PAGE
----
Building boats. Building confidence.

Urban Boatbuilders

     Nestled in a roomy, well-equipped shop tucked in a row of warehouses, experienced woodworkers move among teens lacing up the ribs of a canoe or smoothing out the blades of long, wooden paddles. Over the whir of power sanders, you could hear patient instruction being offered when a particular boat-building problem cropped up.

Urban Boatbuilders

        Urban Boatbuilders, now in it's 20th year, was founded to engage Twin Cities kids by teaching them the hands-on skills and craftsmanship that goes into designing and building different water-faring vessels. Throughout the six-month apprenticeship, students learn to build canoes, paddles, kayaks and prams while also developing a sense pride and an appreciation of craftsmanship. 

Urban Boatbuilders

    Later this summer, the students and their canoes will travel from the St. Paul warehouse to northern Minnesota's Boundary Waters Canoe Area. For many of the students, it will be the first time they have been in a boat or even out on the water. The annual trip is the final step in Urban Boatbuilders' aim to give students the chance to be leaders, to have a life-changing experiences, to gain skills for the future. "After all their hard work, it is the perfect opportunity for us to celebrate and embrace the talent, ingenuity and potential they possess," says executive director Marc Hosmer. And it sounds like it will be fun.

Into the field

Schools often ask their freshman class to participate in service projects. One especially fun project is the squash harvest conducted by Valley City State University in North Dakota as part of its “Learning to Live/Living to Learn” course.

With the sun rising, the 200 students boarded school busses to head for fields planted by retired Lutheran pastor Dan Faust. With megaphone in hand, Faust divides the students into groups and sends them off in all directions

Valley CIty State University

This year's harvest started under heavy fog and even heavier mosquitoes. Nonetheless, the students quickly spread into the fields and began yanking green squash from the vines. The veggies were then collected by the armload and dumped into waiting cardboard boxes. Speedier delivery was accomplished with forward passes delivered to waiting receivers. And of course, there was an occasional pause for the mandatory selfies.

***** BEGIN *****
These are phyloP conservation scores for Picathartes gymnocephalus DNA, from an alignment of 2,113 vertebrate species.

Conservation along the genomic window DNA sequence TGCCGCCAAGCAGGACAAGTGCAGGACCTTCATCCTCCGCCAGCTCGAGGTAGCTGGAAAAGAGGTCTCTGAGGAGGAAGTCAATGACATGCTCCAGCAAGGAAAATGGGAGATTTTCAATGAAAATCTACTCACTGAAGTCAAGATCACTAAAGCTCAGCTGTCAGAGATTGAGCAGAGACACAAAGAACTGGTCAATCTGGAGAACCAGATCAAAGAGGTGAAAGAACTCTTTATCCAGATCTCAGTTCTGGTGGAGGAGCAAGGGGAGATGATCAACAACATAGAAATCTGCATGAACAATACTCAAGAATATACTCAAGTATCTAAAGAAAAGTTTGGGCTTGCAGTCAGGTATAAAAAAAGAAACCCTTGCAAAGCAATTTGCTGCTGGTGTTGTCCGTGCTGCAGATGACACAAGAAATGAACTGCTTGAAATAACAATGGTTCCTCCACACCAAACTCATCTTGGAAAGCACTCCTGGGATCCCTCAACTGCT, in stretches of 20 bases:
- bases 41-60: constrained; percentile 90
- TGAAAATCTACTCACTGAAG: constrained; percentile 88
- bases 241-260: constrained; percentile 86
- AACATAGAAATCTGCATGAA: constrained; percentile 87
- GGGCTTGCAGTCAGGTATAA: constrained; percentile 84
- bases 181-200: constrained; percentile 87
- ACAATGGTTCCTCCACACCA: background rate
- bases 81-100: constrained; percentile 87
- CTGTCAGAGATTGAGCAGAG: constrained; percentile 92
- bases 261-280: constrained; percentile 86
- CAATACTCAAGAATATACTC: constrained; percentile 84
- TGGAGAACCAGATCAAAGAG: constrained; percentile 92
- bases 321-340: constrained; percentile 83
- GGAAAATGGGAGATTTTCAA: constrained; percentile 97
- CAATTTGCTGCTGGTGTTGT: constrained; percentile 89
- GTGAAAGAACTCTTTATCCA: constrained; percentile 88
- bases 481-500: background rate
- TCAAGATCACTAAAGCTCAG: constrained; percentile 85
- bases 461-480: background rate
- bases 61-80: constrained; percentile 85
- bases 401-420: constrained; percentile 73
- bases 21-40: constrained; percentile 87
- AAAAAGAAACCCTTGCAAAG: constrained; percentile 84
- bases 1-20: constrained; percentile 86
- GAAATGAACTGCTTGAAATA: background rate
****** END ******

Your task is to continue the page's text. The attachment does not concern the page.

Valley CIty State University
Valley CIty State University

Last year's harvest yielded more than 47,000 pounds of squash for the Great Plains Food Bank, part of Lutheran Social Services of North Dakota. The produce was distributed to soup kitchens and community pantries around the state. Judging by the bulging boxes of squash loaded into the waiting semi truck, this year's service project yielded even more.

Valley CIty State University
Valley CIty State University

It's a matter of perspective

I was recently taking photographs at Loyola University, New Orleans. Beautiful campus. Great students. Heat and humidity was off the charts.

        The first night, Roberta Kaskel, vice president of enrollment management, took us out for dinner. My Minnesota compatriots were John Stemper of the education marketing firm, The Lawlor Group, and freelance designer Steve Pikala.

    "We love food in New Orleans," Kaskel explained. "In the morning, we talk about where we're going to go for lunch. At lunch, we talk about where we're going for dinner."

    My kind of place! 

    Driving along St. Charles Avenue on the way to campus the next morning, we got to check out the humungous oak trees stretching across the road and the ornate homes tucked behind elaborate landscaping. Stemper, Pikala and I debated how the runners, dog walkers and mothers pushing baby strollers all avoided being struck by the street cars sharing the same boulevard space. The scenes were cast in early morning light and I was pumped to start shooting.

    Then, I stepped out of the air-conditioned car. By the time I made the short trek across campus to our first shoot, I was sweating through my shirt. I took out my camera to start taking photos and condensation formed on the lens. It was ungodly hot and it was still early in the morning!

    At noon, there was a "welcome back to school" rally in the middle of campus. There were cheerleaders and a pep band. Students were dancing on the mall. The sun was beating down.


    "How do you deal with this heat?" I asked a dancing student. 

      "Where are you from?" she asked in reply.

    "Minneapolis, Minnesota."

    "How do you deal with that cold?" she responded.

    It wasn't until I found a student from St. Paul and I had posed my question for the umpteenth time that it began to make sense. "Yeah, it may be a little warm now,"  he allowed,  "But it's a matter of perspective. Come back from Minnesota in December and talk to me then."

    I paused in the shade of one of those big oak trees and thought about it. There are days during Minnesota Decembers when you can't pile on enough warm clothes. In full disclosure you should add January, February and maybe even March to that list. And how many times have I had to deal with the cold air fogging up a warm lens? I bet frost bitten fingers aren't much of a concern for Louisiana photographers.